Language, culture and old ways of life are taught through fun and innovative methods including traditional games and visits to fields.

A bunch of little children standing next to each other jump up in this photo below them are yellow flowers fallen from a tree above
Features Culture Friday, July 16, 2021 - 14:17

Dhanya Narayanan, now an IT professional living in California, once wrote about a chance encounter she had on a train journey in Kerala. She was a schoolgirl back then, reading books of her favourite author MT Vasudevan Nair, when who should board the train from Alappuzha and sit bang opposite Dhanya but the writer himself! But Dhanya didn’t know this then, there was no Google to show her an image of the writer. So, Dhanya ignored the man who stared at her reading his book while keeping a stack of his other books next to her.

Amused, he began a conversation with her, discussing this precious author of hers. Dhanya fought for her author tooth and nail, while the stranger flicked each of her arguments away, calling the author too common, clinging to nostalgia. It took the whole of the journey for them to find peace and the man to leave a parcel with her, a business card sticking out of it. It was MT Vasudevan Nair of course and Dhanya, ashamed of her behaviour, wrote a grand apology to the writer. In return, he sent her all his books, signed. They remained in touch for a long time.

Dhanya’s story, which she wrote in her school magazine 25 years ago, is relevant for the story we are telling now. How close are the children of present day Kerala to their mother tongue. In the magazine story, Dhanya wrote that she considered reading Malayalam books to be “below her dignity”, reading only English novels and short stories until then. With a charming honesty that can only come from schoolchildren, she wrote how reading MT’s books had changed her whole perspective and opened the world of Malayalam literature for her.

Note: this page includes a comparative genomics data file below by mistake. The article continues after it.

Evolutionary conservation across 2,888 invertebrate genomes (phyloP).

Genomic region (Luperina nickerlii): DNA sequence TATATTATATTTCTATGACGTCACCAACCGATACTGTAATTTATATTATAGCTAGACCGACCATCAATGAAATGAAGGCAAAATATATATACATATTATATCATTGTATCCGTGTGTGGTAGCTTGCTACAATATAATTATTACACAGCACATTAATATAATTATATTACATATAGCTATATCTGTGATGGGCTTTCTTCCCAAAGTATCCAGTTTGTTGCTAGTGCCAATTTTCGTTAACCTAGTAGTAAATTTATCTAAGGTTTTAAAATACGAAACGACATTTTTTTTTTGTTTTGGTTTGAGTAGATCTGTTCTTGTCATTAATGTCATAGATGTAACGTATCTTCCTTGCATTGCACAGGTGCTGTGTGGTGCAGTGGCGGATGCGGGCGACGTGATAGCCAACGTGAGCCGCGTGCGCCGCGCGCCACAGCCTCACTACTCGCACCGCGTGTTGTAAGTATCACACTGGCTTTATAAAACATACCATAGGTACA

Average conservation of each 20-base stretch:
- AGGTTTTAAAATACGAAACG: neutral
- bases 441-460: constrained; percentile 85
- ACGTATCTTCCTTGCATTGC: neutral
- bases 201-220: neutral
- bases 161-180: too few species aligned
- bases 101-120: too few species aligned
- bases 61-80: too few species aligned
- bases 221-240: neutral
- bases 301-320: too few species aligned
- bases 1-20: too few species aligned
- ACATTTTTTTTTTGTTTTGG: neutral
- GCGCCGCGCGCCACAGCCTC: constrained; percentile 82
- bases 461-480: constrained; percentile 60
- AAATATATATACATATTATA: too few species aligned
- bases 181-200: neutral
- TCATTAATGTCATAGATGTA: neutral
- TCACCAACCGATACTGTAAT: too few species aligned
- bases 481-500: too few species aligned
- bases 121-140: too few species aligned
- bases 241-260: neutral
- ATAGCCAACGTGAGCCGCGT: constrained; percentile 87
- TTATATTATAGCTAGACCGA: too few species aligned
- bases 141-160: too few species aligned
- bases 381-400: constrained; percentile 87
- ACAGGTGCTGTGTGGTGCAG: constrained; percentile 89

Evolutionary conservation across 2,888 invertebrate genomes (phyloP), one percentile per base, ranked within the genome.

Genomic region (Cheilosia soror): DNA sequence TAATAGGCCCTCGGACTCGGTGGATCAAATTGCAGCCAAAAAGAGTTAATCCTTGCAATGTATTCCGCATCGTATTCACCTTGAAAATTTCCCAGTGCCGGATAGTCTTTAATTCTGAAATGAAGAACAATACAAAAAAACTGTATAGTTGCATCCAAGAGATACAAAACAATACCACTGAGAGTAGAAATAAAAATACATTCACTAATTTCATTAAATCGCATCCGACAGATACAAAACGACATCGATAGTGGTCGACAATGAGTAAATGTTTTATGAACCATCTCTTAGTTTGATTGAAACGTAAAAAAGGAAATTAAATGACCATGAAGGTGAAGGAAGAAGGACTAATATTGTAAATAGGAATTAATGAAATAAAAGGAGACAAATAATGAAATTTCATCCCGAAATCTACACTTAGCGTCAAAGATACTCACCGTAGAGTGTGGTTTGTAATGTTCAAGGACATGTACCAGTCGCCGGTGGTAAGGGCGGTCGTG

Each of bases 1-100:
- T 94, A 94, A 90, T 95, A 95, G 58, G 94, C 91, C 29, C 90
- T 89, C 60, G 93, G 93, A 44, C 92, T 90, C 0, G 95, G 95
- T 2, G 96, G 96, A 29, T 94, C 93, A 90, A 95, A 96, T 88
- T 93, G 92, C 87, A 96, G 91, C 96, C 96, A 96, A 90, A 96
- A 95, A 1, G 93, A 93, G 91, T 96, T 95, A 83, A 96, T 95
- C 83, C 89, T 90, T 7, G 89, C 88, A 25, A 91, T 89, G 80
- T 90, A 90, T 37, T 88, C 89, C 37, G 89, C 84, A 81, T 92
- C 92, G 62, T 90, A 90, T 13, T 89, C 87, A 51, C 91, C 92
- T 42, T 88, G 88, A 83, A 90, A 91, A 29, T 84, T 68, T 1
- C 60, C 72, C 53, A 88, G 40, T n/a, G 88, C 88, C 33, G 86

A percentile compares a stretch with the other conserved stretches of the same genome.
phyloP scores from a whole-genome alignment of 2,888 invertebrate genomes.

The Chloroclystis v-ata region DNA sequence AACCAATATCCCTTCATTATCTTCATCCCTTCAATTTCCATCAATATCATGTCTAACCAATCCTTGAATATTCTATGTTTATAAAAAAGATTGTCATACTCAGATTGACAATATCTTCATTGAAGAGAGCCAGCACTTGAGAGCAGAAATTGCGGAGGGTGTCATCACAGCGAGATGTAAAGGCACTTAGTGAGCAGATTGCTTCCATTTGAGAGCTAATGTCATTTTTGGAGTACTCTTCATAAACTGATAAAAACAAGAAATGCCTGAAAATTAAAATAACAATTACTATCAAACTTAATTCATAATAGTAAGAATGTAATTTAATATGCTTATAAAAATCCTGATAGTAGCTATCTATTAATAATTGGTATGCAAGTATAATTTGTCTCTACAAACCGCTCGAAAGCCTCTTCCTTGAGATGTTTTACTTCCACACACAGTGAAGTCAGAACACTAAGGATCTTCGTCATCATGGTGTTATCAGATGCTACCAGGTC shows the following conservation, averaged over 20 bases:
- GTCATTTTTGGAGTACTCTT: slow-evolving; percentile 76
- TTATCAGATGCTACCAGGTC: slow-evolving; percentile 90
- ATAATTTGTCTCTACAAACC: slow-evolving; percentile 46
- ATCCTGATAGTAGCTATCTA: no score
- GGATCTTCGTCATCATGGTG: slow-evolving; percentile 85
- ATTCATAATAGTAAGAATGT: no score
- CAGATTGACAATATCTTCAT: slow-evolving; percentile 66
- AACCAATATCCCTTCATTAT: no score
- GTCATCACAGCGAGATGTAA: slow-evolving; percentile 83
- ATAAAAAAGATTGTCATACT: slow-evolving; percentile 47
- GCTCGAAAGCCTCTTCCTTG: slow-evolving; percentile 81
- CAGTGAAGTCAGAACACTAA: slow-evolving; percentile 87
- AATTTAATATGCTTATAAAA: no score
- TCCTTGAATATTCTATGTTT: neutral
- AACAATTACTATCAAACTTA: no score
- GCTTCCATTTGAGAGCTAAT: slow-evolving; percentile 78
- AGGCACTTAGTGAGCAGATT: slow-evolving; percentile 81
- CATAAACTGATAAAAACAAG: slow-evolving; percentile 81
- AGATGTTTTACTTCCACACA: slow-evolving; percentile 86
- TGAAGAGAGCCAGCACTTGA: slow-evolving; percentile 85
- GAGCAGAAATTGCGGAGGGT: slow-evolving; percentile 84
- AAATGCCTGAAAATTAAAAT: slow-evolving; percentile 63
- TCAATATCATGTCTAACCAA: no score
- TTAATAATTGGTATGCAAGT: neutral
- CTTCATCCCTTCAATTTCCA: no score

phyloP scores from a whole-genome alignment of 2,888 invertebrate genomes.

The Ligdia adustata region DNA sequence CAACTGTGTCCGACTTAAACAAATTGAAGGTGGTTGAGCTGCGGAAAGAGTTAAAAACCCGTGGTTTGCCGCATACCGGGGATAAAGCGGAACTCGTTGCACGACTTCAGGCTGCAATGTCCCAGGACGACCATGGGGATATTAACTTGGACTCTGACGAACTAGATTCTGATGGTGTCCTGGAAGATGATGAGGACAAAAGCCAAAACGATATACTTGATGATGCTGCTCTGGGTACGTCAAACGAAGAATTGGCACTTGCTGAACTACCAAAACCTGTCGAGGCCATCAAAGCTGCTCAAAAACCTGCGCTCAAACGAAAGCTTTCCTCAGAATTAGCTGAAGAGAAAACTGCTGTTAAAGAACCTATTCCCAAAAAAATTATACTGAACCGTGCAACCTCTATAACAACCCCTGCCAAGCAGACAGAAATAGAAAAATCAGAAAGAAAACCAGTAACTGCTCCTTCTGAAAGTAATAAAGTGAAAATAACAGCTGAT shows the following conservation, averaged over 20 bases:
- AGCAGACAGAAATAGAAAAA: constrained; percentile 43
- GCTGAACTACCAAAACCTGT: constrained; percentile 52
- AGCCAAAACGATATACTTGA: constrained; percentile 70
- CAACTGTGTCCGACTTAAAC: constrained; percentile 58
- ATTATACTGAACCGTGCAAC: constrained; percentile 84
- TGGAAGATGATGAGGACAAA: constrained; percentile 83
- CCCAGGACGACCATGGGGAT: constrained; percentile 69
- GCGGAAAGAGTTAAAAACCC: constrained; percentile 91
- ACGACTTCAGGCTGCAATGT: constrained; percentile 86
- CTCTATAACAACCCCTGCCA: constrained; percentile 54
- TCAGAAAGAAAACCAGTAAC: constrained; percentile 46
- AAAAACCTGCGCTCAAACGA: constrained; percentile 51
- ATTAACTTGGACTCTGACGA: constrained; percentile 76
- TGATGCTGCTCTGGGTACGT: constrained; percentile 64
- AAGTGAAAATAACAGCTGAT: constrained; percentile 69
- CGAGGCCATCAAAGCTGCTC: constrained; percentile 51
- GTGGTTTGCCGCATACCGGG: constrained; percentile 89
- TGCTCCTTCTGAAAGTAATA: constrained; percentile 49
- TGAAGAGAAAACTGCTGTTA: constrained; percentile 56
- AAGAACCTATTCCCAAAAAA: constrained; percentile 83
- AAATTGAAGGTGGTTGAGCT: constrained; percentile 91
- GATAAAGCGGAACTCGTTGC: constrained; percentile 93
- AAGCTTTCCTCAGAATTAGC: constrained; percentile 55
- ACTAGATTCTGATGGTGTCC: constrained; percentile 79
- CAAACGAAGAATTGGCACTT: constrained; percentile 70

A child at Malayalam Pallikkoodam with a slate saying, Malayalam is my language

Twenty five years later, the situation has only become worse, even with a law that insists that the mother tongue should be taught at all schools. A few years ago, Archa, a plus 2 student, was at a bus stop in Thiruvananthapuram, and found that other children her age were asking the conductor of every passing bus where it was headed. She asked them curiously why they couldn’t just read the boards on the bus. That’s when they said that they didn’t know how to read Malayalam.

“That was one of the triggers of the Malayalam Pallikkoodam movement,” says Jessy Narayanan, Archa’s mother and freelance journalist. The movement, founded by poet Madhusoodhanan Nair, came up after a group of journalists approached him with this very pressing issue: schoolchildren were growing up without knowing how to read or write  Malayalam. It didn’t stop with schoolchildren. Further research by this group of journalists showed that a number of graduate students could not read their mother tongue.

“You cannot blame parents and ask them why the children were not sent to Malayalam medium schools. Many of these kids come from ordinary families and get admission at the Kendriya Vidyalaya schools where they need to pay little or no fees. It is also easier for them to transfer schools when the parents are in transferrable jobs. However, little Malayalam is taught at KV schools,” Jessy says.


Children are taught language and culture through games and songs

Malayalam Pallikkoodam began on Chingam 1 of the Malayalam calendar – the Onam month which falls in August – in the year 2014. Parents took their children on Sundays to the Shishuvihar School in Thiruvananthapuram, which was taken on rent by the Pallikkoodam founders. “It was not just about teaching Malayalam as a language but also to bring children closer to Kerala culture, to understand the way of life of the early generations. Trained primary school teachers taught them through songs, poems and games. If it is forced on them as lessons and exams, they do not learn it well. So there are no tests or certificates in Malayalam Pallikkoodam. Children learn while they have fun,” Jessy says.